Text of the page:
Furthermore, Crossbar doesn’t exclusively hold all the patents for RRAM, although it owns a few, so it’ll be interesting to see how the business side of things play out in the production phases of these new storage chips once they get off their feet, and it’s very possible that we’ll see the technology get licensed out to various chip manufacturers in the future.

Photos via Crossbar


Born to run (forever): The most reliable cars you can buy right now

We all dread the thought of our car turning into a money pit, but choosing a dependable vehicle from the start can help us rack up countless care-free miles. Here, we've rounded up some of the most reliable cars available.

Google, Samsung, OnePlus, and Huawei face off in an Android battle royale

The good news is that there are some great options in the Android smartphone market right now. The bad news is that too much choice makes it tough to decide. We compare the Pixel 3 XL, the Galaxy Note 9, the OnePlus 6T, and the Mate 20 Pro.

Having enough RAM is important, but stick to these guidelines to save some money

Although not quite as exciting as processors and graphics cards, RAM is one of the most important parts of your PC. Not having enough can hurt performance. So, how much RAM do you need?

How do Nintendo Switch, Xbox One X compare to each other? We find out

The Nintendo Switch is innovative enough to stand apart from traditional consoles, but could it become your primary gaming system? How does the Switch stack up against the Xbox One?

These laptop bags will keep your notebook secure wherever you go

Choosing the right laptop bag is no easy feat -- after all, no one likes to second-guess themselves. Here are some of the best laptop bags on the market, from backpacks to sleeves, so you can get it right the first time around.

These Windows 10 keyboard shortcuts will update your OG Windows skills

Windows 10 has many new features, and they come flanked with useful new keyboard shortcuts. Check out some of the new Windows 10 keyboard shortcuts to improve your user experience.

iPhone users are finding themselves randomly locked out of their Apple ID

According to posts on Reddit and Twitter, it looks like users on Reddit and Twitter having some issues with their Apple accounts. Specifically, it seems as though users are getting randomly locked out of their Apple IDs.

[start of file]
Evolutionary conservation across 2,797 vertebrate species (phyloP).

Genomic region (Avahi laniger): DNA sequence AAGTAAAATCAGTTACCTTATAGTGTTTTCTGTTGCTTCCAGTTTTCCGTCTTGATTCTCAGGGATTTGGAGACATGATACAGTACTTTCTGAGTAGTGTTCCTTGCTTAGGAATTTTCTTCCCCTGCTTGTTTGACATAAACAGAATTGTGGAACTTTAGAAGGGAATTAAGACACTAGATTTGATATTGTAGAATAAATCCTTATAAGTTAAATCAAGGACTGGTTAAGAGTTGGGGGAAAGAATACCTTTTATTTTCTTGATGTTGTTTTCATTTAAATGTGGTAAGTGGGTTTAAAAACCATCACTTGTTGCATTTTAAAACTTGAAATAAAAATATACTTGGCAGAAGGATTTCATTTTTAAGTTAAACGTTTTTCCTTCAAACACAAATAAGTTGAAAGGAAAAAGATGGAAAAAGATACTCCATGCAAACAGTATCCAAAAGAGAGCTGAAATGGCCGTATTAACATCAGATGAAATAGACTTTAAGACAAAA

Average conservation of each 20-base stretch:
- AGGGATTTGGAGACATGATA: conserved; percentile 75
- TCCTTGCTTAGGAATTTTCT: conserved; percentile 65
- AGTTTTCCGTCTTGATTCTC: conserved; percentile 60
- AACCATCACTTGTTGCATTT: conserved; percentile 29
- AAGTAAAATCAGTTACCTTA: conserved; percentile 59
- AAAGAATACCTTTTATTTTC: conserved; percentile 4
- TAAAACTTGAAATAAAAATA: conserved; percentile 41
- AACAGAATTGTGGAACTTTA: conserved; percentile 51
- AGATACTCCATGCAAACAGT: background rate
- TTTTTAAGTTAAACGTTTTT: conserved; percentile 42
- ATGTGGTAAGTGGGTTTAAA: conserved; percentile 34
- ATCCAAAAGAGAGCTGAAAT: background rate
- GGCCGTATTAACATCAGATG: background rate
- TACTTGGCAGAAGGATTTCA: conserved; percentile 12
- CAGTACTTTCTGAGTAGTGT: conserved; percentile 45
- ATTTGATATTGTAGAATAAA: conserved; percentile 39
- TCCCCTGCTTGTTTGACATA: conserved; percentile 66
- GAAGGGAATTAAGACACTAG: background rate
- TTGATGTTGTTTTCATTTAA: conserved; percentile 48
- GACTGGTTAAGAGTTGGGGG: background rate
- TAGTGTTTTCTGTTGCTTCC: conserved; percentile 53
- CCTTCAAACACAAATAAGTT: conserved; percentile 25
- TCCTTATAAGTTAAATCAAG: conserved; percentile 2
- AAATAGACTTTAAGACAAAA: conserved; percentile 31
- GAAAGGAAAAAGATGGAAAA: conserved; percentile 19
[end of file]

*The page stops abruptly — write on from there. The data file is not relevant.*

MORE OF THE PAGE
Protecting your PDF with a password isn't difficult. Just follow these steps

If you need to learn how to password protect a PDF, you have come to the right place. This guide will walk you through the process of protecting your documents step-by-step, whether you're running a MacOS or Windows machine.

Don't know what to do with all your old DVDs? Here's how to convert them to MP4

Given today's rapid technological advancements, physical discs are quickly becoming a thing of the past. Check out our guide on how to convert a DVD to MP4, so you can ditch discs for digital files.

Here’s how to install Windows on a Chromebook

If you want to push the functionality of your new Chromebook to another level, and Linux isn't really your deal, you can try installing Windows on a Chromebook. Here's how to do so, just in case you're looking to nab some Windows-only…

Edit portraits with A.I. and adjust focus in the new ON1 Photo RAW 2019 editor

ON1 Photo RAW 2019 now has a dedicated tab for portraits that automatically recognizes faces to help with retouching. The update also brings a new focus stacking tool, enhancements to layers, and improvements to local adjustments.

Your MacBook can live in the lap of luxury with this leather case

Though there are several cases which we think are best for covering up MacBooks, Twelve South's Journal case is one of the newest available, providing luxurious leather coverage for your Apple laptop.

Here's our head-to-head comparison of Pandora and Spotify

Which music streaming platform is best for you? We pit Spotify versus Pandora, two mighty streaming services with on-demand music and massive catalogs, comparing every facet of the two services to help you decide which is best.

15-inch MacBook Pro gets more powerful with new AMD Vega GPUs

Confirming Apple's quiet October announcement, new configurations for the top-range 15-inch Apple MacBook laptop are now available, coming complete with AMD Pro Vega 16 or Pro Vega 20 graphics cards on board.